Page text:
As with Macros, Python uses commands to interact with modo, but unlike macros, Python can be used to query those commands for their values and usefully interpret the results. Because it can query commands, Python can make excellent use of the ScriptQuery system provided by the query command to obtain lower-level information from the various subsystems, including extracting specific mesh information that is not otherwise accessible through commands themselves.
- 1 Python Header
- 2 The lx Module
- 3 ScriptQuery Service
- 4 Error Handling with Exceptions
- 5 Monitors
- 6 sys.exit
- 7 Executing Python Scripts from Other Python Scripts
- 8 External Modules
- 9 More Information
All Python scripts start with a simple header so that the interpreter can recognize them.
The lx Module
The modo extensions to Python are encapsulated in the lx module. In older versions of modo, you first needed to import the lx module like so, but starting with modo 301 both this and sys are now implicitly imported.
The Python implementation in modo is a bit different than that of Lua or Perl. As Python is an object oriented language, all of the standard functions are encapsulated as methods in the lx object. Error handling is performed with exceptions instead of result codes. This is explained in detail later on.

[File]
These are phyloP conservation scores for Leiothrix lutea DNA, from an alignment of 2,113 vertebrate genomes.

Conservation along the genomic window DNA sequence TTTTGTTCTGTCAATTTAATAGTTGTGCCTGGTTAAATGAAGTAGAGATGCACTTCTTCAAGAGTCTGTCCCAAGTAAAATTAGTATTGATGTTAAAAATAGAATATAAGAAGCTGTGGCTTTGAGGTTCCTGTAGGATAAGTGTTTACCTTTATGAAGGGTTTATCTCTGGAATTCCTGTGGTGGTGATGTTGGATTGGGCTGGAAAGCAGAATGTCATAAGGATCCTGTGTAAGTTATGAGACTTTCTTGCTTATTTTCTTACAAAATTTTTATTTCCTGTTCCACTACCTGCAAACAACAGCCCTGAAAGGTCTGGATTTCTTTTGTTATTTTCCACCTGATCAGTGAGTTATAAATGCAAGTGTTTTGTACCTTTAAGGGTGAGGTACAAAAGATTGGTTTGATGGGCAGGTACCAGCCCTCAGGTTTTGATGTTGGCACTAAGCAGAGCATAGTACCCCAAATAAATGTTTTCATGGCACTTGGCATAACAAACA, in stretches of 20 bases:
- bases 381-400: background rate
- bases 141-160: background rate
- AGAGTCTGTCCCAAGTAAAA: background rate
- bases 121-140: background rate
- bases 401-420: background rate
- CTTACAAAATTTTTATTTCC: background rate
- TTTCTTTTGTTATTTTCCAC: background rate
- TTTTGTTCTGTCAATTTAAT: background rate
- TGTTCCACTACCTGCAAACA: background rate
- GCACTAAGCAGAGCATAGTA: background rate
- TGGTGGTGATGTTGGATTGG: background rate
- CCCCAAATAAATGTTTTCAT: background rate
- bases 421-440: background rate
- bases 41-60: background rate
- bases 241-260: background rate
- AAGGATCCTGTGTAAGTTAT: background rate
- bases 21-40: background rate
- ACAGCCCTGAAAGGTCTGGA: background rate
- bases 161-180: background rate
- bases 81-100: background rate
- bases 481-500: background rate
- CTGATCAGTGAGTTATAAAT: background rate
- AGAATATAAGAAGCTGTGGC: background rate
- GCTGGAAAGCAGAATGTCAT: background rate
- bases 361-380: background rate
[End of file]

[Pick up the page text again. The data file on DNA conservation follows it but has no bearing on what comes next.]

modo 401 introduced lx.trace support for Python. The lx.trace method can be used to toggle tracing on and off, causing the results of many of the lx methods to be output to the Scripting sub-system of the Event Log Viewport. Passing True turns tracing on, while False turns it off. It can also be used to test if tracing is on or not by not passing no arguments. Note that these booleans states are case sensitive Python boolean keywords, and must be properly capitalized to avoid syntax errors.
tracing = lx.trace(); # See if tracing is on lx.trace( True ); # Turn on tracing
Text can be output to the Event Log with 'lx.out. Any arguments passed will be concatenated before being written out. An empty argument list outputs a blank line.
# python # Print an blank line lx.out() # Print a label followed by the Python version string lx.out( "Python Version: ", sys.version )
lx.eval is used to both execute and query commands in Python. Simply pass in a command string with the appropriate arguments using standard command syntax, and the command is executed or queried.
# Execute lx.eval( "layout.togglePalettes" ) # Query q = lx.eval( "layout.togglePalettes ?" )